Wednesday, August 21, 2013

The Day They Become Ordinary

Tuesday morning and I woke up late. My shift was supposed to start at six in the morning and it was already six thirty when I got out of the bed.

The rains never ceased pounding the rooftop as ribbons of ice water cascaded down from the ceiling. The carpet was soaked and so was my closet. Without thinking about the looming disaster in my room, I went down the stairs to call the office. My teammate was already there, an old lady who braved the floods just to get to work.

"Sir, hindi na passable sa Kalentong." She said. "Baha na rin po ang Pureza." I went out to check the intersection. My colleague not only spoke the truth, the boulevard was no longer passable to small vehicles. 

I had no choice but to work home. Sent word to the boss that I'd go online from my house.

But then, I was beset by guilt. Had I terminated my shut-eye at 5am, I can still reach the office without getting stuck in the floods. How can I let my subordinates leave their homes while I stayed in my room, when I'm supposed to lead? Picking my towel, I walked inside the bathroom to get ready for work. It will be a long day, and might as well be where the action is.

Kissing my mother goodbye, I left the house to go to the office.

Calm In The Home Front

The ground where the rows of apartments sits is prone to flooding. Fortunately for our unit, the brackinsh waters have not reached the driveway yet, unlike last year.

Pureza Watersports Complex

However, scenes were different a few blocks away. Say hello to the Pureza Watersports Complex.

It is highly improbable to find a jeepney driver mad enough to pass through that knee-deep floods. And should I choose to go with his insanity trip, I would have to turn around and pass through a narrow alley. I would then have to climb the overpass to get to the opposite side of the boulevard. 

But I decided to wade through the flood waters and walk until I reach the train station. If a tsunami (caused by passing trucks) breaches the rim of my rubber boots, the attempt would be put to rest and I would have to work from home as originally planned. 

Tiptoing my way to the LRT Station, I was able to reach it without so much hassle.

Home Station, Pureza

It was past seven in the morning, and the clouds have not heaved. Zero visibility renders the cityscape unseen. As for me, I had reasons for taking the train. 

Valid ones. 

San Juan River, Quezon City - San Juan Border

For I know that when the jeep rolls past the Lourdes Hospital in Santa Mesa, the San Juan River had already swelled beyond its banks taking back the floodplain and the homes built over it. 

Kalentong and Shaw Boulevard disappears under chest-deep waters.

Aurora Boulevard, San Juan

So I stepped out of the train at J. Ruiz Station and found it dry. Parts of San Juan was spared from the floods because of its hilly terrain. From there, a short and breezy cab ride would take me across the narrow streets of N. Domingo, P. Guevarra and Wilson. The odd-looking building where my office perched is on high ground, so even when a deluge shuts down the metropolis, never had we experienced work stoppage.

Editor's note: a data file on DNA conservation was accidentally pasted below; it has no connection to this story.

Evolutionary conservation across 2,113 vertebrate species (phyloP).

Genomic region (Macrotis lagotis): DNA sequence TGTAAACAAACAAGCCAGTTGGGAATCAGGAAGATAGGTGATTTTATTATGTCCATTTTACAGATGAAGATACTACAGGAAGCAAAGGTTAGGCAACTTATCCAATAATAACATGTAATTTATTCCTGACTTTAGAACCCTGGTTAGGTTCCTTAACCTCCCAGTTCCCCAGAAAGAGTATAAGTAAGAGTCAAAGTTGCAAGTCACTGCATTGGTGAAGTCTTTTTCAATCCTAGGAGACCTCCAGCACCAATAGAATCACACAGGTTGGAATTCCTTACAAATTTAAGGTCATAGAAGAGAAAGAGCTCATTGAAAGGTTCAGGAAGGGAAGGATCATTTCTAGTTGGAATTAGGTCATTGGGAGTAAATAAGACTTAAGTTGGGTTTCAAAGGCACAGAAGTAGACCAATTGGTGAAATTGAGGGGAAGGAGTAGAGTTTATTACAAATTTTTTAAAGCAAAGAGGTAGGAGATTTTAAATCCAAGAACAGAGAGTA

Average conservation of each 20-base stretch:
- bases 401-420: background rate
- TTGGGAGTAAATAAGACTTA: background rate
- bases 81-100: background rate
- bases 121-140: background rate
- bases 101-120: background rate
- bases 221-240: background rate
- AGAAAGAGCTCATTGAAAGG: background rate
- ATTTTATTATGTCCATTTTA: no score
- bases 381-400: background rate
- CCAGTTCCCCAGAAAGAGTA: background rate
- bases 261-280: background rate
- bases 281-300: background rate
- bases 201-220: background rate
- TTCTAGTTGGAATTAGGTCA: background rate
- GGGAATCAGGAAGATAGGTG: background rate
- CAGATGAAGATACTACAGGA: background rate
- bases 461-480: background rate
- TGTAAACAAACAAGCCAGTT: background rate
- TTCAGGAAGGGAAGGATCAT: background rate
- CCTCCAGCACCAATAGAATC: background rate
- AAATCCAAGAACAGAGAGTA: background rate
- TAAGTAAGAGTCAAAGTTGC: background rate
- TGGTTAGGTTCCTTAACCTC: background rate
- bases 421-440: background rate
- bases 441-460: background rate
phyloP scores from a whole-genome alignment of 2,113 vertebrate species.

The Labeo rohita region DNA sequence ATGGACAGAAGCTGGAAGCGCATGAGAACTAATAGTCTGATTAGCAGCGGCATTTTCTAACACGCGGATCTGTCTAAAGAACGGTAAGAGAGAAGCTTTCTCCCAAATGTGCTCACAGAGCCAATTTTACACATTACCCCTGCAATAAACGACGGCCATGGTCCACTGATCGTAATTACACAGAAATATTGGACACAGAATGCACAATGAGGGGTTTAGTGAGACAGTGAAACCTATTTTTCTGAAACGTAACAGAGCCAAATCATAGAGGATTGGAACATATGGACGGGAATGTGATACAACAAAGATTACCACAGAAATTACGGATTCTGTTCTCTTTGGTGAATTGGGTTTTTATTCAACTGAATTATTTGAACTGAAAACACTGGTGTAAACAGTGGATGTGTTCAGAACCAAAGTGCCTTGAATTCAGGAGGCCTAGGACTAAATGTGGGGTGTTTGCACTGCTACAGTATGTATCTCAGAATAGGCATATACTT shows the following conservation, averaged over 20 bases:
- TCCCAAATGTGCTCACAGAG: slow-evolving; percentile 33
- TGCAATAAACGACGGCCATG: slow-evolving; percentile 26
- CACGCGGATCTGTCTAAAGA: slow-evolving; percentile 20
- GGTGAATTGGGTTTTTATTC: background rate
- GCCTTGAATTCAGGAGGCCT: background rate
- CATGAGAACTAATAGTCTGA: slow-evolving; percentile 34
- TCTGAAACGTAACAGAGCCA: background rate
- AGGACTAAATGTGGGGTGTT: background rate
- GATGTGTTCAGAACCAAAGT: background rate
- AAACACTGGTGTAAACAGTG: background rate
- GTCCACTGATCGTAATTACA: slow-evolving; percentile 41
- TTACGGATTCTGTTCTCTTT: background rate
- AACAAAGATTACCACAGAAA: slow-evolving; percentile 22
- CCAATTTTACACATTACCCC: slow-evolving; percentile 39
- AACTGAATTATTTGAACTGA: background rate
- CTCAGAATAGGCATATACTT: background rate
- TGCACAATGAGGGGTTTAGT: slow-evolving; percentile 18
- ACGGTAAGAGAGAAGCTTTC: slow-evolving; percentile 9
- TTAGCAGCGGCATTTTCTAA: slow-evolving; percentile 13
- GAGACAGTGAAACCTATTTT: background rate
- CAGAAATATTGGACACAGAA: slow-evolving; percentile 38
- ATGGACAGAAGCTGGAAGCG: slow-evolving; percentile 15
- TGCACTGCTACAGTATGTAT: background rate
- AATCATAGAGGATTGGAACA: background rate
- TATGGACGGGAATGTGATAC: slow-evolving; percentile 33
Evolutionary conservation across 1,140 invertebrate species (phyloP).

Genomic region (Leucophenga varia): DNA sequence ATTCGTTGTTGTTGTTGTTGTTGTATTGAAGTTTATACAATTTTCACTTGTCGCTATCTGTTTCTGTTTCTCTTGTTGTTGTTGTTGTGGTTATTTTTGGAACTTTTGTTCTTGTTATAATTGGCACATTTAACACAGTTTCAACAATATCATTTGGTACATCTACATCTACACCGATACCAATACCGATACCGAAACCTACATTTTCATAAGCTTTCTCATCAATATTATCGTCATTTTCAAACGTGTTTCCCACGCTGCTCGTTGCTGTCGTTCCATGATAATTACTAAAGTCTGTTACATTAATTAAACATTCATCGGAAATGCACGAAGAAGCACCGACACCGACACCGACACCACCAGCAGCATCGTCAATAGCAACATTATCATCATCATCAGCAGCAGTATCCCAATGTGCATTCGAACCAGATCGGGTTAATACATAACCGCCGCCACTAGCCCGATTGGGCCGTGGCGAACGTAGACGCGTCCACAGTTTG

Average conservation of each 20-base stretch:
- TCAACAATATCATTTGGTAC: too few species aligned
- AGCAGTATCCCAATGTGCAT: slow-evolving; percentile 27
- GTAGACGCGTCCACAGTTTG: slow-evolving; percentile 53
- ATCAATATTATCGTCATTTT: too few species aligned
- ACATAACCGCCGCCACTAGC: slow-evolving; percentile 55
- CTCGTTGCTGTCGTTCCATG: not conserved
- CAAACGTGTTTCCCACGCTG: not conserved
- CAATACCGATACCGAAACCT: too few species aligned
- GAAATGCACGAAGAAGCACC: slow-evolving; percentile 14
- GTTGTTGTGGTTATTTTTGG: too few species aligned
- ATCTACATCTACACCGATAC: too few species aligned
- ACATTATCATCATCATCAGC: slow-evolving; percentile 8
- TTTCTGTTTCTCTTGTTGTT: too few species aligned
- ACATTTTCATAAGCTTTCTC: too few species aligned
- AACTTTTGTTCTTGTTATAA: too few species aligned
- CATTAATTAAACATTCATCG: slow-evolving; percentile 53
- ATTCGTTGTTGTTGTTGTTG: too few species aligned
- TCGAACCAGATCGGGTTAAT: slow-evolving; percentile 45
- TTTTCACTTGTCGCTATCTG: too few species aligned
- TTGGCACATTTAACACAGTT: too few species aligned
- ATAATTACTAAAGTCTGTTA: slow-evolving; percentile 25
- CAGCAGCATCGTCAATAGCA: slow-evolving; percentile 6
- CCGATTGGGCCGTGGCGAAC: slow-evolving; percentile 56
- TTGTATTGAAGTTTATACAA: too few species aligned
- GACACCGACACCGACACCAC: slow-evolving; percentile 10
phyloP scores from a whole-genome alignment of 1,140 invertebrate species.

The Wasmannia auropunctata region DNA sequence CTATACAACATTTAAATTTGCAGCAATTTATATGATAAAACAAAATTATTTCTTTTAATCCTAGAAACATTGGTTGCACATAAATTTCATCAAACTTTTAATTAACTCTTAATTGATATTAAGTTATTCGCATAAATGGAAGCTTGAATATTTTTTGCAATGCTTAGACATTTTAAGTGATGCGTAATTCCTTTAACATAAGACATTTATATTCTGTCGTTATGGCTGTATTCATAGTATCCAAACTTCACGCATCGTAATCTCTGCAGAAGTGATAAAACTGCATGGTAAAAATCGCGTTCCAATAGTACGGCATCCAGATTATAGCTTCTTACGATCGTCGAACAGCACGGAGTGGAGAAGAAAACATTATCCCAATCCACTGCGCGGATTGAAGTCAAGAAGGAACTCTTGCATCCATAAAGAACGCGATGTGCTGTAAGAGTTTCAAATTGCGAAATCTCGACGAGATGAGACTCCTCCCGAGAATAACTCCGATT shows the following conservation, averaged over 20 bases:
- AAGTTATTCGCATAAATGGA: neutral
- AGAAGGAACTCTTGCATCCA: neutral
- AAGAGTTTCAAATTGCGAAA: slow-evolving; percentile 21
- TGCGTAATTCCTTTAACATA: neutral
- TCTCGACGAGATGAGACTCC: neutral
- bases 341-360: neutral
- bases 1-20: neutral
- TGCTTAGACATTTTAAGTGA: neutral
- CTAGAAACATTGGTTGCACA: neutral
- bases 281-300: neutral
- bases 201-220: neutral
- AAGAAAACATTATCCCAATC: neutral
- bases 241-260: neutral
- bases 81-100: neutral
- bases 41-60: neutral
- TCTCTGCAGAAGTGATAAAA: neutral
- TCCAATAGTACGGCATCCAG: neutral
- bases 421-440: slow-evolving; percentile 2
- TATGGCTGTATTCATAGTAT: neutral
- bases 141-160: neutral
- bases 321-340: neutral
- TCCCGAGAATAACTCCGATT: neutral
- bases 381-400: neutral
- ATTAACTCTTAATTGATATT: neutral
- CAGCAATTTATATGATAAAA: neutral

It was a good call that I decided to brave the rains and show up at the floor. For the boss and I would face various operation problems throughout the day. There were power outages issues. Agents who can't come to work as their homes and streets were at the mercy of the torrents. Even our salaries were delayed because the bank was closed since Monday. I would tell myself later on, that for all the complacency I show, my real job turned out to be a troubleshooter. I was there to get things done, and maybe, prepare myself for more troubles to come.

What people don't know were the other, less-heroic reasons for coming to the workplace. I needed a reliable bandwidth connection to finish my writing side-project. On top of that, a hazard pay is in the works. Rather than seek a fresh round of loan to pay for all my expenses, seeking ways to earn and replenish my dwindling savings seem to be a better choice.

I left the office at five in hopes of hitting the gym before I return to completing my tasks. But then, I learned that the gym was closed when I arrived there. A short walk back to the office to leave last minute instructions and then my day was over.

It was time to go home.

Bagumbayan Street, Floods Ahead

"Sanay na kami sa baha," a resident who refused to be evacuated was interviewed in the evening news. Another affected resident in a different disaster area disagrees: 

"Ngayon lang po kami binaha ng ganito."

In retrospect, it's been less than five years since Ondoy left a scar in people's memory. A year after the same deluge sunk Manila underwater, leaving scores swimming for their lives. Just by looking at my broken ceiling, with flaps of rain-worn wood planks gaping in mid-air, soon it will come crashing down to the floor, and I have to spend my days knowing another Habagat will breach my home and interrupt the lives we carefully live.

"Masaya po kami pag may baha." A gleeful resident of a nearby creek said in another news interview.

"Talaga lang ha?" I mused, as I curled under the blanket. Soon I will be asleep.

But before I closed my eyes, and take some rest, my thoughts fly to some worrisome truth only few get to muse these days: I wonder, how long before fear sets in when the destructive fits of nature becomes random and ordinary?


Geosef Garcia said...

You are a good boss. In spite of your personal reasons, at least di mo pa din pinabayaan ang mga umaasa sayo. :)

The scary thing is those people are already so used to the floods that they no longer see it as a threat. They see floods as an annual event in their lives, much like Christmas and Fiestas.

Mamon said...

Bait naman ni boss.

kung magiging random and ordinary na ang mga ganyan, ibig sabihin natutunan na nating mag-adapt.